Yough Hellbenders Remain Elusive

Mountain Watershed Association and the Western Pennsylvania Conservancy teamed up again this spring to search for the eastern hellbender salamander in the waters of the Youghiogheny River. Last year, WPC conducted a traditional “flip-and-turn” survey in which rocks are carefully moved to find the salamanders underneath. But the Yough is notoriously deep and fast-flowing, so the team only found one using the flip-and-turn method. This year, WPC tried a brand new survey method, with hopes of finding more animals.

Watch the video to learn more!

What is a hellbender?

Hellbenders are large, aquatic salamanders. They have a wide, flat head with tiny eyes and a broad and vertically compressed, rudderlike tail. The body and legs are covered with prominent folds of skin. Hellbenders are part of a healthy natural aquatic environment, and they eat mainly crayfish.

Hellbenders have been on our continent for more than 6 million years, but they are members of only two genera in the family Cryptobranchidae. The other genus, Andrias, occurs strictly in Asia and comprises only two living forms, the Chinese and Japanese giant salamanders, which can grow up to 5 feet long.

Hellbenders, which have highly absorbent skin, are a major indicator of the overall health of a river or stream. If there is something in the water causing their numbers to decline, it can affect other species as well, including humans.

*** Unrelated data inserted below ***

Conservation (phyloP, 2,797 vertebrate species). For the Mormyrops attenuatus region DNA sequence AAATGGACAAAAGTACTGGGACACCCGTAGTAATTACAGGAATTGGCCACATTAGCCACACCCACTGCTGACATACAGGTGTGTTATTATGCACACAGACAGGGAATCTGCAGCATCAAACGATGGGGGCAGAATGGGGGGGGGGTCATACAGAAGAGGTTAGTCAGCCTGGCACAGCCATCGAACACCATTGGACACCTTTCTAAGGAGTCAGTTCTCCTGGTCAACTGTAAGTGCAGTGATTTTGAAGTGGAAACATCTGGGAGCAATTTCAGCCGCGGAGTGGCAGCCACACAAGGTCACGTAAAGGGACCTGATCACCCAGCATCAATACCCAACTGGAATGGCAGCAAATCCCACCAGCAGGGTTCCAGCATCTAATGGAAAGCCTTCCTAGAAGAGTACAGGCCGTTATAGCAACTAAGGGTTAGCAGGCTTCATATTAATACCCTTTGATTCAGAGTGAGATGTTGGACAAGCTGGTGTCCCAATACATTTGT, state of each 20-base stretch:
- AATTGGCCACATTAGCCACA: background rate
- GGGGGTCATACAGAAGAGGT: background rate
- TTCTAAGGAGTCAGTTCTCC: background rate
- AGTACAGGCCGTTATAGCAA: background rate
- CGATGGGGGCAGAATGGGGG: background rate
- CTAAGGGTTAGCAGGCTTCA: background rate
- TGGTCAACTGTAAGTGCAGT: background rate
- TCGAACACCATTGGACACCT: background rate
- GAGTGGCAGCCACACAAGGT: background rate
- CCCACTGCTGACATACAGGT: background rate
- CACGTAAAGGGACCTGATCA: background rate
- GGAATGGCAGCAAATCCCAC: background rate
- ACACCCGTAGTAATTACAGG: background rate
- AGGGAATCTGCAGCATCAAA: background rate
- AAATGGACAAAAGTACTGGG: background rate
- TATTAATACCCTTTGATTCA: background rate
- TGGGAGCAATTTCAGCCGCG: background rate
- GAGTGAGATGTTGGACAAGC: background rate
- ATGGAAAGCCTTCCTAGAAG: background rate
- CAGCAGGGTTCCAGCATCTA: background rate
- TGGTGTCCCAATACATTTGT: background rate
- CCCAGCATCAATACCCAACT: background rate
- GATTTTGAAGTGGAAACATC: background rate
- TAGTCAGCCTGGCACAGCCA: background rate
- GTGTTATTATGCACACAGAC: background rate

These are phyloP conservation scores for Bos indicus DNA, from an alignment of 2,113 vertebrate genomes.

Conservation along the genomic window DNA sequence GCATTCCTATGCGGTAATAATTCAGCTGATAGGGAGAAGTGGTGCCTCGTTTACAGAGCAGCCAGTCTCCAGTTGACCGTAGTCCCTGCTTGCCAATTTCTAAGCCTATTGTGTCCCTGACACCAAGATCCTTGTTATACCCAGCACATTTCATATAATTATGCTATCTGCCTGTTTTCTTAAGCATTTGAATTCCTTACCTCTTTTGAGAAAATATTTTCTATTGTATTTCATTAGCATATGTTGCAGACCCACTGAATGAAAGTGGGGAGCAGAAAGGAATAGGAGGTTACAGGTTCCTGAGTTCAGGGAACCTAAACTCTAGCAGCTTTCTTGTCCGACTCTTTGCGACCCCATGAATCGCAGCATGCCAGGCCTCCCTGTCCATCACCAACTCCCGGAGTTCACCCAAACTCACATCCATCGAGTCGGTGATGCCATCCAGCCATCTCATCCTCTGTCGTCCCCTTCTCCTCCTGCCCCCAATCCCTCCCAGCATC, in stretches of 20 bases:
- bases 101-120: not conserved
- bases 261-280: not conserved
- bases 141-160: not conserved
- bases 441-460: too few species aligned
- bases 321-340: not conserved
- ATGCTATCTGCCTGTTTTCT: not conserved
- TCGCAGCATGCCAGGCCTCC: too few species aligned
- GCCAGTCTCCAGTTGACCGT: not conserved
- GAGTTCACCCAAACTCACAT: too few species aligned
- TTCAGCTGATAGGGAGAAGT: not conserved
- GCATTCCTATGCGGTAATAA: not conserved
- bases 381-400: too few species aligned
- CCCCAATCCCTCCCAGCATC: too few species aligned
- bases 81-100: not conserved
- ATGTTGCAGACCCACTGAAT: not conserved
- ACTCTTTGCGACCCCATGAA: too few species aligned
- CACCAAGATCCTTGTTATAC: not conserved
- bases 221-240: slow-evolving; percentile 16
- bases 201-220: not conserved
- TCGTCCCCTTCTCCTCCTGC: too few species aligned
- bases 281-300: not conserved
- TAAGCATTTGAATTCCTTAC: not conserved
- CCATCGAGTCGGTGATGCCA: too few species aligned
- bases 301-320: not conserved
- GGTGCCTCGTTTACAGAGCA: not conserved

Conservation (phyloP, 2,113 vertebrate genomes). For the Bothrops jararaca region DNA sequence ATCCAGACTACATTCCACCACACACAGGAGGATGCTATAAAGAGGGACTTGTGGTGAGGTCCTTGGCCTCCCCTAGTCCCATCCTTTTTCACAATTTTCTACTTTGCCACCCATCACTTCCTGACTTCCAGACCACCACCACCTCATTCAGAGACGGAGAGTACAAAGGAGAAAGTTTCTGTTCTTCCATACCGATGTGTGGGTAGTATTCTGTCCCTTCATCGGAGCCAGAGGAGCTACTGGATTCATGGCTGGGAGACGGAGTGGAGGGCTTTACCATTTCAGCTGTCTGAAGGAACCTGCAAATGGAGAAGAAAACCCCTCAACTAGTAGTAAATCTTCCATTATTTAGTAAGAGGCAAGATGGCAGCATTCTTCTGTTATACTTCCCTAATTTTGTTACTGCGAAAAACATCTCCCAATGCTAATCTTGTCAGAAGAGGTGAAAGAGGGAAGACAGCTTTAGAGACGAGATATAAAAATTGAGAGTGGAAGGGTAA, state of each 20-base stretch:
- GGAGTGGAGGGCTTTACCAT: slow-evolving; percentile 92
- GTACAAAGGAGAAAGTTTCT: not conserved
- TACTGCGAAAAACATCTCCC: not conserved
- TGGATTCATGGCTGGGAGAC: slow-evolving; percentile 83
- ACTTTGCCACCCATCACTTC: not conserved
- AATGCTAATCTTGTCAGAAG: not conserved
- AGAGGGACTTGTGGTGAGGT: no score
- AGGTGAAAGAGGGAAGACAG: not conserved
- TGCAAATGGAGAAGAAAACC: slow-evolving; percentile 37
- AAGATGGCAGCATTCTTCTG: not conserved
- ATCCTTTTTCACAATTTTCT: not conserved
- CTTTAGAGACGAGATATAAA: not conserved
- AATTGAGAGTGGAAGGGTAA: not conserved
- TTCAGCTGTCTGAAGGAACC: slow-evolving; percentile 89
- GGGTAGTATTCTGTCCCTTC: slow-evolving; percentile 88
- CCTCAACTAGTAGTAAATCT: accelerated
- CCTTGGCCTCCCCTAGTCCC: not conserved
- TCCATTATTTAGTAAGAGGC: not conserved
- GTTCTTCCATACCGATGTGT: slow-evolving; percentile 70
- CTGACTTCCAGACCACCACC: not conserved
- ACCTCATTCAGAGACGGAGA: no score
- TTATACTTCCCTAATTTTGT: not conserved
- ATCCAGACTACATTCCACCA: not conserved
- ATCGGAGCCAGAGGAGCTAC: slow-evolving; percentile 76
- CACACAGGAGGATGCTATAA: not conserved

About the survey

To attract the big salamanders, WPC staff built 25 non-invasive wire traps, and baited them with creek chub. They placed the traps for two 24-hour periods at five locations in the river, where people reported seeing hellbenders in the past. The traps were checked and re-baited twice, then pulled from the river on the last day.

This is a brand new method of hellbender surveying for the Conservancy, although similar traps have been used in other states. They used the traps due to the difficulty of using traditional survey methods in the deep, fast waters of the Yough.

We didn’t find any hellbenders in the river during this short, three-day survey period. Nonetheless, WPC staff remain optimistic that these sneaky salamanders will show up eventually! The Yough is a prime habitat, with lots of boulders to provide shelter and plenty of prey for the long-lived hellbender to hunt.